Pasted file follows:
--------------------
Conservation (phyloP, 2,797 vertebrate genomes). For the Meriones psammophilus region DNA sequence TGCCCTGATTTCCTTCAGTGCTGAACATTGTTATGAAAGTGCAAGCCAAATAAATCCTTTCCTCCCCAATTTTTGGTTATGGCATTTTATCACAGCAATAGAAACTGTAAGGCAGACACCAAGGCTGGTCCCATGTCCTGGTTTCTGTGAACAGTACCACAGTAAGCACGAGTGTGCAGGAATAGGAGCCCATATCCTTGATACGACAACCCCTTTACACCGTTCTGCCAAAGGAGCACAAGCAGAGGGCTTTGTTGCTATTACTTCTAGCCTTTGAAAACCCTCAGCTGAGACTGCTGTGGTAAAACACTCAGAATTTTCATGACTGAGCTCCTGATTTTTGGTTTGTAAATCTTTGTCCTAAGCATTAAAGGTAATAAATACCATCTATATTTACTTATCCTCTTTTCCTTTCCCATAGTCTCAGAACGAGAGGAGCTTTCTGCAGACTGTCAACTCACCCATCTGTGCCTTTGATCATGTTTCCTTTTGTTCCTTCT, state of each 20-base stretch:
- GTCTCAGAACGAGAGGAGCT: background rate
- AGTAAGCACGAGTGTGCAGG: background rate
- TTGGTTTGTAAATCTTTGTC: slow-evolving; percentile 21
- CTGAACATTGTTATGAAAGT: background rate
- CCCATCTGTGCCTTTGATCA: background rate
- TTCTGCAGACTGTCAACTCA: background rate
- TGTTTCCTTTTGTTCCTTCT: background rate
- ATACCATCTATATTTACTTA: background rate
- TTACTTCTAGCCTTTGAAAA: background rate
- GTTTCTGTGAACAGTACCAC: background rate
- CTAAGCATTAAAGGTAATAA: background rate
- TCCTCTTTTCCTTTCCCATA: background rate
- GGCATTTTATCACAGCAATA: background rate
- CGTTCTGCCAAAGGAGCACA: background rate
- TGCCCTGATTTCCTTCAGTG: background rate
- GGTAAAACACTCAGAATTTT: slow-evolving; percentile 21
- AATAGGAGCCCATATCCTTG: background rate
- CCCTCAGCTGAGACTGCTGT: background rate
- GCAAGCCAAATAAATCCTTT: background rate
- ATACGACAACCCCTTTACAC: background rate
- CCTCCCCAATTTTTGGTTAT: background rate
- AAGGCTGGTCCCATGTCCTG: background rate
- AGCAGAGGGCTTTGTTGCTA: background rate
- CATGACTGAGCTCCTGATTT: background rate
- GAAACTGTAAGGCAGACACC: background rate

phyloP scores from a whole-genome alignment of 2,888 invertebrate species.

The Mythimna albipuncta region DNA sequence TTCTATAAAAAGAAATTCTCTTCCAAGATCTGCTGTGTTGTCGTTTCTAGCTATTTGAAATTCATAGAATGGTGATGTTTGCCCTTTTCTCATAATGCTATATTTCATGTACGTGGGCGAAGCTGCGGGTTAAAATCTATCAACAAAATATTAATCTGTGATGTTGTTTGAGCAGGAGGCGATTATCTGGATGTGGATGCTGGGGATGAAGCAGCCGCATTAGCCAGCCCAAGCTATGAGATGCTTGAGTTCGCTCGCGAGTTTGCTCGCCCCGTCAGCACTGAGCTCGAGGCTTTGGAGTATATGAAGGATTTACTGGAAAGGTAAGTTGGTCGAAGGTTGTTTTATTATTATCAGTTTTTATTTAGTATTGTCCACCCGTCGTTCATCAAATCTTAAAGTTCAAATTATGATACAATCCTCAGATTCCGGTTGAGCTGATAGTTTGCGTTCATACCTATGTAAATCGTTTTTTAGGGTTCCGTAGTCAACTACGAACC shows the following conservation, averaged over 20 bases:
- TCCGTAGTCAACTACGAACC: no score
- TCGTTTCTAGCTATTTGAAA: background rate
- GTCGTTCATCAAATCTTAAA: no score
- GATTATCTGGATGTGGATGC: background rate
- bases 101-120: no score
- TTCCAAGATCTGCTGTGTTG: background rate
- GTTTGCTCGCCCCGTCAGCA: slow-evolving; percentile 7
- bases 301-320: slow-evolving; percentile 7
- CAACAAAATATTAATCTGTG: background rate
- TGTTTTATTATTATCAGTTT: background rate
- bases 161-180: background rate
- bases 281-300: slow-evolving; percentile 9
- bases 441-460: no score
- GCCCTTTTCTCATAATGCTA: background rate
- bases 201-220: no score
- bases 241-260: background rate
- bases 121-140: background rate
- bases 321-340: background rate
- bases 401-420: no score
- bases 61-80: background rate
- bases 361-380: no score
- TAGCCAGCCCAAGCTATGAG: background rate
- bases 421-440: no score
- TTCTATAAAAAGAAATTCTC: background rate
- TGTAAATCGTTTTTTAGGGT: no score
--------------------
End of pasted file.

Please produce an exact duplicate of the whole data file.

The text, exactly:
Conservation (phyloP, 2,797 vertebrate genomes). For the Meriones psammophilus region DNA sequence TGCCCTGATTTCCTTCAGTGCTGAACATTGTTATGAAAGTGCAAGCCAAATAAATCCTTTCCTCCCCAATTTTTGGTTATGGCATTTTATCACAGCAATAGAAACTGTAAGGCAGACACCAAGGCTGGTCCCATGTCCTGGTTTCTGTGAACAGTACCACAGTAAGCACGAGTGTGCAGGAATAGGAGCCCATATCCTTGATACGACAACCCCTTTACACCGTTCTGCCAAAGGAGCACAAGCAGAGGGCTTTGTTGCTATTACTTCTAGCCTTTGAAAACCCTCAGCTGAGACTGCTGTGGTAAAACACTCAGAATTTTCATGACTGAGCTCCTGATTTTTGGTTTGTAAATCTTTGTCCTAAGCATTAAAGGTAATAAATACCATCTATATTTACTTATCCTCTTTTCCTTTCCCATAGTCTCAGAACGAGAGGAGCTTTCTGCAGACTGTCAACTCACCCATCTGTGCCTTTGATCATGTTTCCTTTTGTTCCTTCT, state of each 20-base stretch:
- GTCTCAGAACGAGAGGAGCT: background rate
- AGTAAGCACGAGTGTGCAGG: background rate
- TTGGTTTGTAAATCTTTGTC: slow-evolving; percentile 21
- CTGAACATTGTTATGAAAGT: background rate
- CCCATCTGTGCCTTTGATCA: background rate
- TTCTGCAGACTGTCAACTCA: background rate
- TGTTTCCTTTTGTTCCTTCT: background rate
- ATACCATCTATATTTACTTA: background rate
- TTACTTCTAGCCTTTGAAAA: background rate
- GTTTCTGTGAACAGTACCAC: background rate
- CTAAGCATTAAAGGTAATAA: background rate
- TCCTCTTTTCCTTTCCCATA: background rate
- GGCATTTTATCACAGCAATA: background rate
- CGTTCTGCCAAAGGAGCACA: background rate
- TGCCCTGATTTCCTTCAGTG: background rate
- GGTAAAACACTCAGAATTTT: slow-evolving; percentile 21
- AATAGGAGCCCATATCCTTG: background rate
- CCCTCAGCTGAGACTGCTGT: background rate
- GCAAGCCAAATAAATCCTTT: background rate
- ATACGACAACCCCTTTACAC: background rate
- CCTCCCCAATTTTTGGTTAT: background rate
- AAGGCTGGTCCCATGTCCTG: background rate
- AGCAGAGGGCTTTGTTGCTA: background rate
- CATGACTGAGCTCCTGATTT: background rate
- GAAACTGTAAGGCAGACACC: background rate

phyloP scores from a whole-genome alignment of 2,888 invertebrate species.

The Mythimna albipuncta region DNA sequence TTCTATAAAAAGAAATTCTCTTCCAAGATCTGCTGTGTTGTCGTTTCTAGCTATTTGAAATTCATAGAATGGTGATGTTTGCCCTTTTCTCATAATGCTATATTTCATGTACGTGGGCGAAGCTGCGGGTTAAAATCTATCAACAAAATATTAATCTGTGATGTTGTTTGAGCAGGAGGCGATTATCTGGATGTGGATGCTGGGGATGAAGCAGCCGCATTAGCCAGCCCAAGCTATGAGATGCTTGAGTTCGCTCGCGAGTTTGCTCGCCCCGTCAGCACTGAGCTCGAGGCTTTGGAGTATATGAAGGATTTACTGGAAAGGTAAGTTGGTCGAAGGTTGTTTTATTATTATCAGTTTTTATTTAGTATTGTCCACCCGTCGTTCATCAAATCTTAAAGTTCAAATTATGATACAATCCTCAGATTCCGGTTGAGCTGATAGTTTGCGTTCATACCTATGTAAATCGTTTTTTAGGGTTCCGTAGTCAACTACGAACC shows the following conservation, averaged over 20 bases:
- TCCGTAGTCAACTACGAACC: no score
- TCGTTTCTAGCTATTTGAAA: background rate
- GTCGTTCATCAAATCTTAAA: no score
- GATTATCTGGATGTGGATGC: background rate
- bases 101-120: no score
- TTCCAAGATCTGCTGTGTTG: background rate
- GTTTGCTCGCCCCGTCAGCA: slow-evolving; percentile 7
- bases 301-320: slow-evolving; percentile 7
- CAACAAAATATTAATCTGTG: background rate
- TGTTTTATTATTATCAGTTT: background rate
- bases 161-180: background rate
- bases 281-300: slow-evolving; percentile 9
- bases 441-460: no score
- GCCCTTTTCTCATAATGCTA: background rate
- bases 201-220: no score
- bases 241-260: background rate
- bases 121-140: background rate
- bases 321-340: background rate
- bases 401-420: no score
- bases 61-80: background rate
- bases 361-380: no score
- TAGCCAGCCCAAGCTATGAG: background rate
- bases 421-440: no score
- TTCTATAAAAAGAAATTCTC: background rate
- TGTAAATCGTTTTTTAGGGT: no score